• suitable security controls, such as authentication, encryption and MAC (Media Access Control) address restriction must be implemented to ensure that a wireless network access point cannot be exploited to disrupt college services or gain unauthorized access to college information
  • confidential information must not be transmitted on a wireless network unless suitable security controls have been implemented and approved by the Information Security Officer (See Part 8, Access Control)

Modem Usage

Dial-up modems must not be connected to computer systems which are also connected to the college network without approval of the Information Security Officer.

Public Web Servers and Public Web Sites

The Internet provides an opportunity for the college to disseminate information and provide interactive services quickly and cost effectively. However, because a public web server is accessible globally and provides a potential connection path to the college network, care must be exercised in the deployment of public web servers. An insecure public web server may be used to obtain confidential college information, disrupt college services or assist in an illegal activity such as an attack on the web site of some other organization. The Computer Use Policy therefore states that web site services for the entire campus community are provided on a centralized server(s) by the Office of Information Technology Services and that the use of any other College computer for the purpose of serving a web site is prohibited.

Public web site content must be approved by the Office of Communications and Marketing. Content will be reviewed with consideration for copyright issues, for confidentiality, privacy and sensitivity, for accuracy and for any potential legal implications of providing the information.

Faculty, staff and students have the ability to create personal web pages. While the content of personal web pages is not reviewed prior to posting on the college web site, the content of personal web pages is subject to compliance with the Computer Use Policy, with federal and state laws regarding use of computers and electronic communications and with the NYS Office of Technology Policy 99-3 titled Universal Accessibility for NYS Web Sites. No material included on personal web pages may violate any laws, including but not limited to, those regarding obscenity, harassment of others and copyright infringement. Any person who knowingly violates such laws will be subject to loss of access privileges, disciplinary action and possible prosecution.
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Part 7. Operations Management

Operating instructions and incident response procedures should be established and documented for the management and operation of all information processing facilities. Procedures should also be established and documented for activities associated with information processing and communications facilities such as computer startup and shutdown, data backup and equipment maintenance.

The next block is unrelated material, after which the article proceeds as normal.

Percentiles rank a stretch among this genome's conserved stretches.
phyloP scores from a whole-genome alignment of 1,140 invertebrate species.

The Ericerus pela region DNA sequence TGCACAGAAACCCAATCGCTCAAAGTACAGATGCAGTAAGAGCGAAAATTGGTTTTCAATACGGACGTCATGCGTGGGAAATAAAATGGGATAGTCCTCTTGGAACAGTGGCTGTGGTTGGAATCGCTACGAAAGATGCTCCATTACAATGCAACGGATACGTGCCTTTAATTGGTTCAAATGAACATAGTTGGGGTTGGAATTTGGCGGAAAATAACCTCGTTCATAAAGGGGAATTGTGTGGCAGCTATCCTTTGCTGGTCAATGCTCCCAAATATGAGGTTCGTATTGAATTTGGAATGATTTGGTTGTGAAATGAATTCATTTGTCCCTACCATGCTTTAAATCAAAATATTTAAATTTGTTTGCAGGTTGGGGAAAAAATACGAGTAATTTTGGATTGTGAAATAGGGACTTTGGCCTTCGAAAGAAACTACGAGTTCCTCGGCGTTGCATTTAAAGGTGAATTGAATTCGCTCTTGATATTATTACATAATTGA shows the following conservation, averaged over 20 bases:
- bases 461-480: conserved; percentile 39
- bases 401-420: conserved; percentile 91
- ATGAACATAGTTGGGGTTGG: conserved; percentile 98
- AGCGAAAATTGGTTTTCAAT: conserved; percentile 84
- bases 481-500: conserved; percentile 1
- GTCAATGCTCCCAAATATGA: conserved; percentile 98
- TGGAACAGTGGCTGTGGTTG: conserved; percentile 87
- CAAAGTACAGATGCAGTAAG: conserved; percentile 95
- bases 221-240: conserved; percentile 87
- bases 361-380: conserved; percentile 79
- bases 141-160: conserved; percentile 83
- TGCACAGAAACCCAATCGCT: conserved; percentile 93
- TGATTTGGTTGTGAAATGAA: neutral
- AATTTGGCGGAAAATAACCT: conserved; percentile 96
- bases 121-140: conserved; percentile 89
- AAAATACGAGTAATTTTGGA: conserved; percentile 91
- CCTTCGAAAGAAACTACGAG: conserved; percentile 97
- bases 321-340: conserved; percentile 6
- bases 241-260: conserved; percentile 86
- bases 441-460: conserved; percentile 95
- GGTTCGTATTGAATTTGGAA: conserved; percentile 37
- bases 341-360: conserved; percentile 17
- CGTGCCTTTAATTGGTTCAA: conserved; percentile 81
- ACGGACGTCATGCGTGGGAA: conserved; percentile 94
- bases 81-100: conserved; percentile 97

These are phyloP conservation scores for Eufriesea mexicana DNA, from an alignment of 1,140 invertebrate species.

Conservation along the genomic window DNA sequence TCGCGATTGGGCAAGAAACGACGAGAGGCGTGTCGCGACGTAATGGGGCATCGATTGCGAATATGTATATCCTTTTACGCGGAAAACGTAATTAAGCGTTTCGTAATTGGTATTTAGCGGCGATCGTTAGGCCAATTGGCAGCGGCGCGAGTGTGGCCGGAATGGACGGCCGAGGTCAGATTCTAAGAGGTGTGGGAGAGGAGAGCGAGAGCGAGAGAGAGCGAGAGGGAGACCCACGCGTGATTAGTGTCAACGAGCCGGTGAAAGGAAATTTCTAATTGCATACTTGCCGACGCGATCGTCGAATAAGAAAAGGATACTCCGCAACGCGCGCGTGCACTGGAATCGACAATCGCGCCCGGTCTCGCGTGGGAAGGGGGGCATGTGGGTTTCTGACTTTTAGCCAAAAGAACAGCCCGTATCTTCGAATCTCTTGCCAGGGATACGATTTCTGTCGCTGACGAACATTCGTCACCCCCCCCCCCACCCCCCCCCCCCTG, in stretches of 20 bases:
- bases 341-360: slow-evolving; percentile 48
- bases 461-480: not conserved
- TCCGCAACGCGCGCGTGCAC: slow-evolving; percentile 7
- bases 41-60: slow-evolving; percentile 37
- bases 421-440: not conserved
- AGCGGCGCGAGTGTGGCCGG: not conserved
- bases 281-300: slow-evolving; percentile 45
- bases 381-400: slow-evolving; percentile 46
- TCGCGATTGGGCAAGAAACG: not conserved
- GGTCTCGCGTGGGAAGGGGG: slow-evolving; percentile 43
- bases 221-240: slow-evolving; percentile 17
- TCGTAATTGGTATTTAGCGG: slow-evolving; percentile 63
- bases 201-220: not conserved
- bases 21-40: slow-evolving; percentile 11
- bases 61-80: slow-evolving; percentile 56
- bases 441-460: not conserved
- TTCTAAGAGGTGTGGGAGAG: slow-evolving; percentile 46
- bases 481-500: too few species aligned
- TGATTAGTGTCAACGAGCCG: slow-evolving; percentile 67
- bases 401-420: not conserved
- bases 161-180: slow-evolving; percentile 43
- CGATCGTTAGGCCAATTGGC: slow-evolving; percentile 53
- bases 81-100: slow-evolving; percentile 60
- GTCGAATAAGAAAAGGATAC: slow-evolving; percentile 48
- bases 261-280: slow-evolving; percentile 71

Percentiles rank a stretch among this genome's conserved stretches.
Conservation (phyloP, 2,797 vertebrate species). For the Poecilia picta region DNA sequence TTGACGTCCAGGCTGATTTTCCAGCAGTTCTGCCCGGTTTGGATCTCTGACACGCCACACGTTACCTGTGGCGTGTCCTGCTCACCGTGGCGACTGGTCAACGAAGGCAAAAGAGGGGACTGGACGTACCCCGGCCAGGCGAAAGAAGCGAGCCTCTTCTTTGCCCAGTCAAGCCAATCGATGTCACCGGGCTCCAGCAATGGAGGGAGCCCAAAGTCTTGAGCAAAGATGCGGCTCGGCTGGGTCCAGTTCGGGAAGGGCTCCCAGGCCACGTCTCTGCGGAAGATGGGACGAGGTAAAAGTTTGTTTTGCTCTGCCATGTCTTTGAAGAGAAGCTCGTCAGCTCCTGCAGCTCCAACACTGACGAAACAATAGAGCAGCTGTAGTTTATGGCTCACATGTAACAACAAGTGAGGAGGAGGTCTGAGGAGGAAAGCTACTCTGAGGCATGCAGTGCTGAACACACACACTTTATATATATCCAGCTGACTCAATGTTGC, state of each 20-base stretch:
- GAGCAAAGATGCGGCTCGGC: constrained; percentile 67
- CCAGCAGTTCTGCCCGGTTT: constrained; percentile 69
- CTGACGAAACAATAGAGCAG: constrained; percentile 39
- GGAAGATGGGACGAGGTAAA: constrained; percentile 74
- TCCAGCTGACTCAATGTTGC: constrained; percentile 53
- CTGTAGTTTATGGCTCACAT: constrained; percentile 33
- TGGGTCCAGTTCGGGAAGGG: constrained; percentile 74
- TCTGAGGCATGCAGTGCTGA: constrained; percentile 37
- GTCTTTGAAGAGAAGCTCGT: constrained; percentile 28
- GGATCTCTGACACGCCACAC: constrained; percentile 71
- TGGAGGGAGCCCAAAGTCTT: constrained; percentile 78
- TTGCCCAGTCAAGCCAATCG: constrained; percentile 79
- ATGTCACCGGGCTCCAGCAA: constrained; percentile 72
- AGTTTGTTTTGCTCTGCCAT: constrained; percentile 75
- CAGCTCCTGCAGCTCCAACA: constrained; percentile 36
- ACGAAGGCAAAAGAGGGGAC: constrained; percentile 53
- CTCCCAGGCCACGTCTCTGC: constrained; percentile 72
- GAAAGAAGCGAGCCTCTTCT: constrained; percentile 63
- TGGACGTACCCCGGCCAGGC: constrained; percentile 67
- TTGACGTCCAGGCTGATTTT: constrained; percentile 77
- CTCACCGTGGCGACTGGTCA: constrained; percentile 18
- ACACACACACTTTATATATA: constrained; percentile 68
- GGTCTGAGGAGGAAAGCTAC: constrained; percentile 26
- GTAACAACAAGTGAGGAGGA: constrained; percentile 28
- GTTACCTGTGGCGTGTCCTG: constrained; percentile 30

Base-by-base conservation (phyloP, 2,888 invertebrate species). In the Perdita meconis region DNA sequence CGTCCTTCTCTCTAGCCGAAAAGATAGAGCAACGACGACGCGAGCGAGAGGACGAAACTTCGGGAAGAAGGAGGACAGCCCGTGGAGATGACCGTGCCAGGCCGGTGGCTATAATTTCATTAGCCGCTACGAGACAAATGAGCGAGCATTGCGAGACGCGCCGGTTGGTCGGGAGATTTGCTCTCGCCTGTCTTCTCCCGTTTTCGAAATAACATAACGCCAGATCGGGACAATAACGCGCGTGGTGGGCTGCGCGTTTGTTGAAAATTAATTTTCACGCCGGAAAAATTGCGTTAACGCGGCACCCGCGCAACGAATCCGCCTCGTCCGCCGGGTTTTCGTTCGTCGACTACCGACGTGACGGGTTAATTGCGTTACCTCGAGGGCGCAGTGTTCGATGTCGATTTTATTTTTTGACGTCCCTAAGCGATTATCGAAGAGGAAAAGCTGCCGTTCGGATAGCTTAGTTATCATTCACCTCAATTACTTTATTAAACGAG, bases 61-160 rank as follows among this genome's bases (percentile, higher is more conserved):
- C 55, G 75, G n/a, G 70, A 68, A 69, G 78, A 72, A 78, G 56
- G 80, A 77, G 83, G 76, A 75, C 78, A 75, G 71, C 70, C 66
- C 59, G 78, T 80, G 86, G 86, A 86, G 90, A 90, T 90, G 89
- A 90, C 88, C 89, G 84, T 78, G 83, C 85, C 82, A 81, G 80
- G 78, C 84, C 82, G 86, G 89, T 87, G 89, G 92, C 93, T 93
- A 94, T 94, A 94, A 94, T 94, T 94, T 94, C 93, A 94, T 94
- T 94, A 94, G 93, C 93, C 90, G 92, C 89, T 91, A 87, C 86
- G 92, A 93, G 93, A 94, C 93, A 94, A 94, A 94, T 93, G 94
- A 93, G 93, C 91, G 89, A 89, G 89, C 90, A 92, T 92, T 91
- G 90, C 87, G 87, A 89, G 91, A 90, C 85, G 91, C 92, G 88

Security Incident Management

All Employees and Non-Employees must adhere to the Cyber Incident Reporting Procedure and the Process for Responding to a Suspected Breach of Private Data for reporting any event that may have an impact on the security of college information.

Security incident management procedures and responsibilities must be established and documented to ensure an effective, orderly and timely response to any security incident in order to restore any disrupted services as quickly as possible. The response to any security incident must additionally include analysis of the cause of the incident and implementation of any corrective actions to prevent re-occurrence of the same incident.

Separation of Development, Test and Production Environments

Development, test and production computing environments must be separated either logically or physically. Procedures must be established and documented to implement the transfer of software from a development environment, through a test environment and to a production environment. The following controls must be considered when establishing these separations.

  • software and tools for development must be maintained in development environments isolated from production environments
  • when not required access to compilers, editors and other system utilities must be removed from production environments
  • login procedures and environmental identification must be sufficiently unique between development, test and production environments
  • short term access controls must be in place to allow necessary staff access to correct problems

Developing and testing software could potentially cause serious problems to production environments if these environments are not appropriately separated. The degree of separation must be considered by the college to ensure adequate protection of production environments. The college must also consider a stable testing environment where user acceptance testing may be conducted without changes being made to the software being tested.

System Planning and Acceptance